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FAQ - Will Our Small Business Be Penalized for Not Offering Health Insurance?

Employer Mandate • October 7, 2015 at 2:00 PM • Written by: PeopleKeep Team

Will we be pay a fee for not offering health insurance?Editor's Note: This article has been updated with the most recent health reform guidelines. The article was originally published on August 12, 2014.

If you're like most small business owners, you still have questions about how the Affordable Care Act (ACA or Obamacare) impacts your business, particularly whether you will be penalized for not offering health insurance.

In this article, we'll answer common small business questions about the requirement to offer health insurance and related reporting requirements.

Are We Required to Offer Health Insurance?

No. If your business has fewer than 50 full-time-equivalent (FTE) employees, then you are not mandated to offer health insurance under the ACA.

Will We Be Penalized for Not Offering Insurance?

No. If your business has fewer than 50 FTE employees, then there are no tax penalties and no “Employer Shared Responsibility Fees” for not offering health insurance.

How Do I Calculate Our FTE Employees?

There are three steps for calculating the number of FTE employees you have:

  1. Calculate the number of full-time employees. A full time employee works on average 30 hours per week in a given month.

  2. Factor in your part-time employees. To calculate the FTE of part-time employees, add the number of hours worked by part-time employees in a given month. Divide the total number by 120.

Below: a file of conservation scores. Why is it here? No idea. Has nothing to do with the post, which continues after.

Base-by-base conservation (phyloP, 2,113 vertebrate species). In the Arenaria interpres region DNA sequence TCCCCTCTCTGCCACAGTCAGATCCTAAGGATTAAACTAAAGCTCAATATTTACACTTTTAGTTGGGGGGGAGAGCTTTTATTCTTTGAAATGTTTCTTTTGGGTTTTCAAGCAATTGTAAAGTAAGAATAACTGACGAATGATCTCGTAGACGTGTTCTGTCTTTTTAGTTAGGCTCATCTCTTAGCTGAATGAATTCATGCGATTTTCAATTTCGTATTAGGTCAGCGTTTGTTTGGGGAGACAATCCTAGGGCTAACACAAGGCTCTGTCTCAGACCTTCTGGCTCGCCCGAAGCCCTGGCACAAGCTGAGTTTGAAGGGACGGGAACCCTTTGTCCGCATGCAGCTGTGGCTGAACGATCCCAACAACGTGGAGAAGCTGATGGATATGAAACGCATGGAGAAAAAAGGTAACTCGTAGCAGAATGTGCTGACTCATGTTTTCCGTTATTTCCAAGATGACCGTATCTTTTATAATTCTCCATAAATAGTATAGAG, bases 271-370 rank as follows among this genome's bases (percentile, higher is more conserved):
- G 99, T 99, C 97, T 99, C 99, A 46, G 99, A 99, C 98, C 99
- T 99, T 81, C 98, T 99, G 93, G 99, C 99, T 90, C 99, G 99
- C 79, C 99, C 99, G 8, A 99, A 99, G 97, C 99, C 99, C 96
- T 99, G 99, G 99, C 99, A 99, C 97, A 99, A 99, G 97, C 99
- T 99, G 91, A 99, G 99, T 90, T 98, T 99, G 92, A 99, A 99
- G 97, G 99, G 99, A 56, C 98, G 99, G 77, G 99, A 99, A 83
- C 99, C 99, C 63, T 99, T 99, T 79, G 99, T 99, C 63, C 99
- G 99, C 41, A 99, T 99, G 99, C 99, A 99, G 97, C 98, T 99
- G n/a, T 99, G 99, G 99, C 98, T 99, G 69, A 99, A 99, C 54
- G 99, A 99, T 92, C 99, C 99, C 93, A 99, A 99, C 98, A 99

3. Add together the full-time employees and the FTE of the part-time employees. If the sum is over 50, you are an “applicable large employer.” This means that the employer mandate does apply to your business.

Worksheet - Calculating FTE

What If Our Business Grows to More Than 50 FTE Employees?

Businesses with more than 50 FTE employees who do not provide minimum, affordable health insurance will be required to pay the Employer Shared Responsibility fee if/when an employee purchases individual insurance and receives a premium tax credit.

However, there has been transition relief available for some employers with 50-99 FTE employees. 

For 2015, the Employer Shared Responsibility fee is equal to the number of full-time employees for the month (minus 80) multiplied by 1/12 of $2,000.

In 2016, the Employer Shared Responsibility fee is equal to the number of full-time employees for the month (minus 30) multiplied by 1/12 of $2,000.

What Are the New Health Benefits Reporting Requirements?

Although small businesses are exempt from the Employer Shared Responsibility fees and reporting requirements for applicable large employers, there are new reporting requirements that may apply to your small business, depending on how many employees you have and the type of health benefits you are offering. For example:

  • New W-2 Reporting Requirements: If you have more than 250 W-2 employees, you must report the cost of employer-sponsored group health coverage on your employee’s W-2 forms.

  • PCORI/CER Plan Fees: If you offer a Healthcare Reimbursement Plan (HRP) of another self-insured health plan, you are required to pay the Patient-Centered Outcomes Research Institute (PCORI) fees. This is a research fee that is paid on an annual basis and is turned in with a Form 720.

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